NIPS 2017
Mon Dec 4th through Sat the 9th, 2017 at Long Beach Convention Center
Paper ID:2512
Title:Working hard to know your neighbor's margins: Local descriptor learning loss

Reviewer 1

This paper proposes a novel triplet loss for learning local patch descriptors for wide-baseline matching, based on maximizing the distance difference between a matching pair and the closest non-matching patch to either of the two patches from the positive pair. In experimental evaluation, the proposed scheme outperforms other very recent descriptor training methods such as [23,24] and state-of-the-art hand-crafted descriptors such as SIFT and RootSIFT. I find the proposed objective function and top-line performance of the method to be promising. However, at present, the paper has two major shortcomings that make it not quite ready for NIPS: - The presentation of the method in Section 3.1 is sloppy and overly confusing. There are typos, e.g., in the definition of distance in line 63 it should probably say a_i p_j instead of a_i p_i. It is not clear why the authors use an asymmetric notation (a and p, i* and j'). The intuition behind lines 65-66 and eq. 1 is not clearly explained. I find Figure 1 to be somewhat helpful but Figure 2 to be completely mysterious. A more geometric illustration of the quadruplets (a_i, p_i, p_{j'}, a_{i*}) and resulting triplets -- or a clearer explanation with a more streamlined notation -- would be better. - There is no proper ablation study comparing the effect of the proposed triplet sampling scheme with other baselines, while keeping all the other elements of the method the same. The experiments are extensive, but they only compare the proposed method with other published systems that may be different in multiple respects. In particular, while L2Net [24] apparently uses the same architecture, its objective function has a completely different form. I would like to see a comparison with the same architecture and basic form of objective function but more "vanilla" pair or triplet terms and sampling schemes. Without such an apples-to-apples comparison, it is impossible to say for sure whether it is really the proposed triplet definition or some other implementation details that account for the good performance of the method. If the authors provide such comparisons in the rebuttal, I may be willing to change my mind to favor acceptance. Post-rebuttal comment: I agree with R3 that the rebuttal is somewhat persuasive and am raising my rating accordingly. I will not object if this paper is accepted to NIPS, although I still can't help feeling that the authors should have explained their contribution more clearly and better distinguished their work from other methods that are on the surface very closely related. It is also unclear to me whether the proposed hard negative mining technique is only effective for the application of learning local descriptors for patch matching, which would make it of fairly limited interest to the NIPS audience, or whether it can be useful more generally. Once again, I agree with R3 in desiring to see major changes to the paper before it can be published (which, of course, is not possible in the NIPS review process).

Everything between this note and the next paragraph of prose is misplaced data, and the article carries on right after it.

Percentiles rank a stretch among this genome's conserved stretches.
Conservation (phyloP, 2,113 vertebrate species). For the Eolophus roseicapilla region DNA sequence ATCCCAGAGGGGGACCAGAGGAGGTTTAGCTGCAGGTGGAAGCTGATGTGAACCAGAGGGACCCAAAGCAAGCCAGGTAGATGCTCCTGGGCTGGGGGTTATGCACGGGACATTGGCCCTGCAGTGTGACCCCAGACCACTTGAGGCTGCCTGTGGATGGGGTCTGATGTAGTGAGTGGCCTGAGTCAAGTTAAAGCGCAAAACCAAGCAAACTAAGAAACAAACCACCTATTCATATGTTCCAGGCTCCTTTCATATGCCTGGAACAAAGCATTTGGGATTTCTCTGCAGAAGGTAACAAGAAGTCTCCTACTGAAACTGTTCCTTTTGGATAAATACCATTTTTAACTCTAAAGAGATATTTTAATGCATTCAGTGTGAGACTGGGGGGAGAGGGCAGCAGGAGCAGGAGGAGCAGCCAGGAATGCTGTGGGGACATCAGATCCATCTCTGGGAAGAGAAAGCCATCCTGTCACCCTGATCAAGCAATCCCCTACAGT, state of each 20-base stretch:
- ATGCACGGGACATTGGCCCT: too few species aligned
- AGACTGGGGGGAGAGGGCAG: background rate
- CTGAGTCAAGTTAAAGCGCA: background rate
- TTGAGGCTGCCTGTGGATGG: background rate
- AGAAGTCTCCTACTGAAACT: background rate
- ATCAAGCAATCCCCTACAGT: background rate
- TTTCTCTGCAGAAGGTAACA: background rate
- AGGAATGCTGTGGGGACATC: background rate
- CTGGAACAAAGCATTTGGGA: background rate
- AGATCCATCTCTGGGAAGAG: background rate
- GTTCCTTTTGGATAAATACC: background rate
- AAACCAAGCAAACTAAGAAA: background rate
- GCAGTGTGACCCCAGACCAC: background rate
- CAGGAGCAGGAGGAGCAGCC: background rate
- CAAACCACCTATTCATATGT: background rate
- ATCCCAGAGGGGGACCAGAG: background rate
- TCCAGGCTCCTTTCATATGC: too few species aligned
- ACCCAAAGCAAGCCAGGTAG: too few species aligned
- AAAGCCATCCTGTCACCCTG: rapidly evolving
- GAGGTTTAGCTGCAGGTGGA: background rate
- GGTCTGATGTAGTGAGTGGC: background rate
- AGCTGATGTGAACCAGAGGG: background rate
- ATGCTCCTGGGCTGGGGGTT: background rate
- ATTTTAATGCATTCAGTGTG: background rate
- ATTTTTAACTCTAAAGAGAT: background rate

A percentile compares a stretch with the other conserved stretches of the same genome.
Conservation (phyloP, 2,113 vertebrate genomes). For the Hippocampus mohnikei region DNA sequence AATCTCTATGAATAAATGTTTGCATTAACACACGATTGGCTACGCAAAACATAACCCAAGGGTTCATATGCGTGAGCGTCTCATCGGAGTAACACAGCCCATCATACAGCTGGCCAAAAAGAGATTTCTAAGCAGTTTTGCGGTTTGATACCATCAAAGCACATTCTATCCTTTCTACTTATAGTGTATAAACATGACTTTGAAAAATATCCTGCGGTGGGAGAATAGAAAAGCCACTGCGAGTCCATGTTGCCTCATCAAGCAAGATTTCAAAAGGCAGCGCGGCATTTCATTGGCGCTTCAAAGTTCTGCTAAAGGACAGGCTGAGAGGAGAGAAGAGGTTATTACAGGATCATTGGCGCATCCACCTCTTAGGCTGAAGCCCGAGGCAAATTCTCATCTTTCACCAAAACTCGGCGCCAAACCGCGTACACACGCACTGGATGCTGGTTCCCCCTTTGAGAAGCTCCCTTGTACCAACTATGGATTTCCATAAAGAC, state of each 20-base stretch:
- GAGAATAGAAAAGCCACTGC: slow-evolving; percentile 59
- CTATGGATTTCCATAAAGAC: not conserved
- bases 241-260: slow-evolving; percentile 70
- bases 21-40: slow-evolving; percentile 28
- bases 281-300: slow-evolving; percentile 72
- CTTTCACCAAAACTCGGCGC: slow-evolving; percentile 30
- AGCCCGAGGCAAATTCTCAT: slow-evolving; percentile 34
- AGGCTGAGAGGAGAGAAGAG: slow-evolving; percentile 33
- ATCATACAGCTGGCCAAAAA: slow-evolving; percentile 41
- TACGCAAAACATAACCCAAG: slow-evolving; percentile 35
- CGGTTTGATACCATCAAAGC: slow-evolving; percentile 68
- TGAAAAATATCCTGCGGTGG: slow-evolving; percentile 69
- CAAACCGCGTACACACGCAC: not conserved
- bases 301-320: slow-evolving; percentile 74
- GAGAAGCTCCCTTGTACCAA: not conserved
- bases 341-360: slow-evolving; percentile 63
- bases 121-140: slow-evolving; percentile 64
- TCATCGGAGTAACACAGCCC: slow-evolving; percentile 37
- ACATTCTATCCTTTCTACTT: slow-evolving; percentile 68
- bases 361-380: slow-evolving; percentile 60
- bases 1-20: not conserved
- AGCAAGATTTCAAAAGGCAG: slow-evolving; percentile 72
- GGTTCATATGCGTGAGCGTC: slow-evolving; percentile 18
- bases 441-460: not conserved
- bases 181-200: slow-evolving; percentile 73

Reviewer 2